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Items: 1 to 20 of 187

1.

Broadening research consent in the era of genome-informed medicine.

Kronenthal C, Delaney SK, Christman MF.

Genet Med. 2012 Apr;14(4):432-6. doi: 10.1038/gim.2011.76.

PMID:
22422050
3.

International normative perspectives on the return of individual research results and incidental findings in genomic biobanks.

Zawati MH, Knoppers BM.

Genet Med. 2012 Apr;14(4):484-9. doi: 10.1038/gim.2012.13.

PMID:
22344229
4.

Return of research results from genomic biobanks: cost matters.

Bledsoe MJ, Clayton EW, McGuire AL, Grizzle WE, O'Rourke PP, Zeps N.

Genet Med. 2013 Feb;15(2):103-5. doi: 10.1038/gim.2012.105. No abstract available.

5.

Using biointelligence to search the cancer genome: an epistemological perspective on knowledge recovery strategies to enable precision medical genomics.

Mousses S, Kiefer J, Von Hoff D, Trent J.

Oncogene. 2008 Dec;27 Suppl 2:S58-66. doi: 10.1038/onc.2009.354. Review.

PMID:
19956181
6.

An empirical examination of the management of return of individual research results and incidental findings in genomic biobanks.

Johnson G, Lawrenz F, Thao M.

Genet Med. 2012 Apr;14(4):444-50. doi: 10.1038/gim.2012.20.

PMID:
22361899
7.

Ethical and legal implications of whole genome and whole exome sequencing in African populations.

Wright GE, Koornhof PG, Adeyemo AA, Tiffin N.

BMC Med Ethics. 2013 May 28;14:21. doi: 10.1186/1472-6939-14-21.

8.

Downsizing genomic medicine: approaching the ethical complexity of whole-genome sequencing by starting small.

Sharp RR.

Genet Med. 2011 Mar;13(3):191-4. doi: 10.1097/GIM.0b013e31820f603f.

PMID:
21311340
9.

A closer look revisited: are we subjects or are we donors?

Fisher R.

Genet Med. 2012 Apr;14(4):458-60. doi: 10.1038/gim.2012.6.

PMID:
22361901
10.

Models of consent to return of incidental findings in genomic research.

Appelbaum PS, Parens E, Waldman CR, Klitzman R, Fyer A, Martinez J, Price WN 2nd, Chung WK.

Hastings Cent Rep. 2014 Jul-Aug;44(4):22-32. doi: 10.1002/hast.328.

12.
13.

Managing incidental findings and research results in genomic research involving biobanks and archived data sets.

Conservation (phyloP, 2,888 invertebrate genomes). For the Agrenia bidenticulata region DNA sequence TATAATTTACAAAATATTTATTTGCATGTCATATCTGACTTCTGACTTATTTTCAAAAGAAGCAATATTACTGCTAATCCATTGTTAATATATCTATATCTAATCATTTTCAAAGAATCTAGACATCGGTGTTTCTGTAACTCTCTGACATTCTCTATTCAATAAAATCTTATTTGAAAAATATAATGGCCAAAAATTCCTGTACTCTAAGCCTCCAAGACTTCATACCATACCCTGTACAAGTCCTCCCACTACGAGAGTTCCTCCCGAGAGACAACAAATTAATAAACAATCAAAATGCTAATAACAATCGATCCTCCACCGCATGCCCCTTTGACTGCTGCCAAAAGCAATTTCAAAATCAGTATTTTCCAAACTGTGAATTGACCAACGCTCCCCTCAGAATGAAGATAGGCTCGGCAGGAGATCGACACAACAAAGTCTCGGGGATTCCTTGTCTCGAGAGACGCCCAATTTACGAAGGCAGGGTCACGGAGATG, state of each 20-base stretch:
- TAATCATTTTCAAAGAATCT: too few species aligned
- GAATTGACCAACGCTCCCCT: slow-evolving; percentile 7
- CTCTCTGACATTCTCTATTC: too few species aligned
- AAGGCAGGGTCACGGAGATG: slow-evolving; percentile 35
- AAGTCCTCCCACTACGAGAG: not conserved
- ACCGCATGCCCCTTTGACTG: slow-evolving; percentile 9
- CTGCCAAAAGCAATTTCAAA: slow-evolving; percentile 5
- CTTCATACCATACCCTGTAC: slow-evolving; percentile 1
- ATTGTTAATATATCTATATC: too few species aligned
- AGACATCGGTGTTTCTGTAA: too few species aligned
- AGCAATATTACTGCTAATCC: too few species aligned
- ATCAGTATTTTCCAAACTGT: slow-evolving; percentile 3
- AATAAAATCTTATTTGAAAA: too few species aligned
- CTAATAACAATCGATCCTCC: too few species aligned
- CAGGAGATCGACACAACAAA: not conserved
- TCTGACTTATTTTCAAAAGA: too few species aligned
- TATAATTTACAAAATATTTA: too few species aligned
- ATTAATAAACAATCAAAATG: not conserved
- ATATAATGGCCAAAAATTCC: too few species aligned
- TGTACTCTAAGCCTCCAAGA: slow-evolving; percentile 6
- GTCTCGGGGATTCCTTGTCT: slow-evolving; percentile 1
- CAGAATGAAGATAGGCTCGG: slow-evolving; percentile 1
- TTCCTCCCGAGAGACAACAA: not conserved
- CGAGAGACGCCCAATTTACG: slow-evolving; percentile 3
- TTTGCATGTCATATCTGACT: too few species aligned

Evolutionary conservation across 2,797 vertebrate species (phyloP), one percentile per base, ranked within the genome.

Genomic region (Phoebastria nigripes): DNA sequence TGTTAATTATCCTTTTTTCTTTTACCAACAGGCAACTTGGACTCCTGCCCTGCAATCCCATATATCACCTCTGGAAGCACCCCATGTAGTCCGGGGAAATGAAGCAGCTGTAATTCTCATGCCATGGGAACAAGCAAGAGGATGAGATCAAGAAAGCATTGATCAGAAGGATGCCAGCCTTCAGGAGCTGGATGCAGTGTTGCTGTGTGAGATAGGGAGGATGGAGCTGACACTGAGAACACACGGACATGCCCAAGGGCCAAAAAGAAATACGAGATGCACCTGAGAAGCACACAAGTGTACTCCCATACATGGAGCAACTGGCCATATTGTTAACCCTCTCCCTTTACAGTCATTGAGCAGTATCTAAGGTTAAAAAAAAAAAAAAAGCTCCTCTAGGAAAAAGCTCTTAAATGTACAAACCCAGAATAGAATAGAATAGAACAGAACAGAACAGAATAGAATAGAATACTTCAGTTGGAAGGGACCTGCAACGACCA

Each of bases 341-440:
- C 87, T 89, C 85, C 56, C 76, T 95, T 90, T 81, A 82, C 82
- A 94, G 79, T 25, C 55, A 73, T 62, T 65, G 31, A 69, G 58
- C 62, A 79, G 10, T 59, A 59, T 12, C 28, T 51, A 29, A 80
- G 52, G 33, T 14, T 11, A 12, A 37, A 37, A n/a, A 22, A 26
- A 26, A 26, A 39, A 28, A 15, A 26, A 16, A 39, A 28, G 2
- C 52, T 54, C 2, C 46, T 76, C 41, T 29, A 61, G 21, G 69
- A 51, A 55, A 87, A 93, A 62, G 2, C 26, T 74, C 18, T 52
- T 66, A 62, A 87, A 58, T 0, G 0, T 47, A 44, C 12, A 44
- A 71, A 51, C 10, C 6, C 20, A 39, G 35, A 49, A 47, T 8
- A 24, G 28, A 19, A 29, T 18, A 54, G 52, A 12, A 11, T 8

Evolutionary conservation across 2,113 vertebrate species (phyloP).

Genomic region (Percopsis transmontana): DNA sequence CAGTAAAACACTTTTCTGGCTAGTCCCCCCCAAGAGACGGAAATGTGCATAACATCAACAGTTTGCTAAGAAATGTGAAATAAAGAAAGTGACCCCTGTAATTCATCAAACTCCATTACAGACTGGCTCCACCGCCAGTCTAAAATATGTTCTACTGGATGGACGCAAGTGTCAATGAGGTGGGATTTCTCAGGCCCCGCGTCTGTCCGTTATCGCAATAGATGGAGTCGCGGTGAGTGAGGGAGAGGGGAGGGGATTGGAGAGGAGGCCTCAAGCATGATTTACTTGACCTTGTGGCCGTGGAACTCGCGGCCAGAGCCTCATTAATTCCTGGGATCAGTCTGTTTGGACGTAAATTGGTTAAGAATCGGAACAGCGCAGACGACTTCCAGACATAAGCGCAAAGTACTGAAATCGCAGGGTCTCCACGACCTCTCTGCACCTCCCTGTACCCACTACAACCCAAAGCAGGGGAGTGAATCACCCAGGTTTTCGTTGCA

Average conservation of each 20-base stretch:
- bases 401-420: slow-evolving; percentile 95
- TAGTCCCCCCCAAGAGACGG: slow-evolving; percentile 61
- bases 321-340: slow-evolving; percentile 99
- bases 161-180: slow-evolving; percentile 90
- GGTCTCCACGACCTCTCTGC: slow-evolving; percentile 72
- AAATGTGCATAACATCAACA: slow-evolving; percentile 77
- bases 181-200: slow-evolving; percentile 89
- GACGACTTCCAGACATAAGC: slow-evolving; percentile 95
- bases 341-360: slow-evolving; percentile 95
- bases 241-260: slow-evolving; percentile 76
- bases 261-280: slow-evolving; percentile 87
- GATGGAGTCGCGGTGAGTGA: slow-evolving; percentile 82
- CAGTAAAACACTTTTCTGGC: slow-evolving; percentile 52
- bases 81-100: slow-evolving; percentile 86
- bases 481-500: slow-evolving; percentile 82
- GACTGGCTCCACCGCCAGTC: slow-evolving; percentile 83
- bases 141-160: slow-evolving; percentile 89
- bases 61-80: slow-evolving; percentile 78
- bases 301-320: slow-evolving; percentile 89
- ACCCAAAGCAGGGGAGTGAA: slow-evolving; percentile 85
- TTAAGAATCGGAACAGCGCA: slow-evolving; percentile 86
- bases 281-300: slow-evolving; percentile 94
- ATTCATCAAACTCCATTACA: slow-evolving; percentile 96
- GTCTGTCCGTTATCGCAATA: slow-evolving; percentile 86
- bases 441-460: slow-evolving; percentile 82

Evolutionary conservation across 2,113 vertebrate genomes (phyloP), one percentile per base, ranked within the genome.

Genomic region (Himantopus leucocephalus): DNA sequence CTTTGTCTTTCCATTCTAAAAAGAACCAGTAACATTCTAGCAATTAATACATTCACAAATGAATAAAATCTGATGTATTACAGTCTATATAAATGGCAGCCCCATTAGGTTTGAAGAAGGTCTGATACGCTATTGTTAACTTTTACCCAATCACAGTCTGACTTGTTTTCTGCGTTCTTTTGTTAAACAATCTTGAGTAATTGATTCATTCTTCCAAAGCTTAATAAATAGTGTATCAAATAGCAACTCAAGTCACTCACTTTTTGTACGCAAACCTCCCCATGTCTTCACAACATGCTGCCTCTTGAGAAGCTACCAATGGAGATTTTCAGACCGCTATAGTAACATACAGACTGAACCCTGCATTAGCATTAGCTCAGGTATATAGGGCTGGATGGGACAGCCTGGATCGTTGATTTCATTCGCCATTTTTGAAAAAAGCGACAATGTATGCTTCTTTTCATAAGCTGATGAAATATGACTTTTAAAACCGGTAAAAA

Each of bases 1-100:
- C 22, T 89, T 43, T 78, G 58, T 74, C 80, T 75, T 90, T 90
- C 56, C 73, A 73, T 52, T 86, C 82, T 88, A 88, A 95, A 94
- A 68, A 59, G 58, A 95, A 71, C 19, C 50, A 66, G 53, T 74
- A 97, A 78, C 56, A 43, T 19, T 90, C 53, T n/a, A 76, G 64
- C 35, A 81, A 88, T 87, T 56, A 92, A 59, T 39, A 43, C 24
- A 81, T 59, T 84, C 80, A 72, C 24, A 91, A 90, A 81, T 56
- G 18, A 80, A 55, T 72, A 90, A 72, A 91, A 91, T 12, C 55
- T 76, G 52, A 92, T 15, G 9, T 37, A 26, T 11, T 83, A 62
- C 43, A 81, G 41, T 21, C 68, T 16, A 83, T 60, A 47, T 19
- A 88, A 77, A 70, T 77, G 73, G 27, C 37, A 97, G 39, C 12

Wolf SM, Crock BN, Van Ness B, Lawrenz F, Kahn JP, Beskow LM, Cho MK, Christman MF, Green RC, Hall R, Illes J, Keane M, Knoppers BM, Koenig BA, Kohane IS, Leroy B, Maschke KJ, McGeveran W, Ossorio P, Parker LS, Petersen GM, Richardson HS, Scott JA, Terry SF, Wilfond BS, Wolf WA.

Genet Med. 2012 Apr;14(4):361-84. doi: 10.1038/gim.2012.23.

14.
15.

Ethical issues raised by whole genome sequencing.

Pinxten W, Howard HC.

Best Pract Res Clin Gastroenterol. 2014 Apr;28(2):269-79. doi: 10.1016/j.bpg.2014.02.004. Review.

PMID:
24810188
16.

Intersection of biobanking and clinical care: should discrepant diagnoses and pathological findings be returned to research participants?

Lockhart NC, Yassin R, Weil CJ, Compton CC.

Genet Med. 2012 Apr;14(4):417-23. doi: 10.1038/gim.2012.11.

PMID:
22344228
17.

Emerging DNA sequencing technologies for human genomic medicine.

Strausberg RL, Levy S, Rogers YH.

Drug Discov Today. 2008 Jul;13(13-14):569-77. doi: 10.1016/j.drudis.2008.03.025. Review.

PMID:
18598911
18.

The ethical use of existing samples for genome research.

Bathe OF, McGuire AL.

Genet Med. 2009 Oct;11(10):712-5. doi: 10.1097/GIM.0b013e3181b2e168. Review.

PMID:
19745750
19.

Return of individual research results from genome-wide association studies: experience of the Electronic Medical Records and Genomics (eMERGE) Network.

Fullerton SM, Wolf WA, Brothers KB, Clayton EW, Crawford DC, Denny JC, Greenland P, Koenig BA, Leppig KA, Lindor NM, McCarty CA, McGuire AL, McPeek Hinz ER, Mirel DB, Ramos EM, Ritchie MD, Smith ME, Waudby CJ, Burke W, Jarvik GP.

Genet Med. 2012 Apr;14(4):424-31. doi: 10.1038/gim.2012.15.

20.

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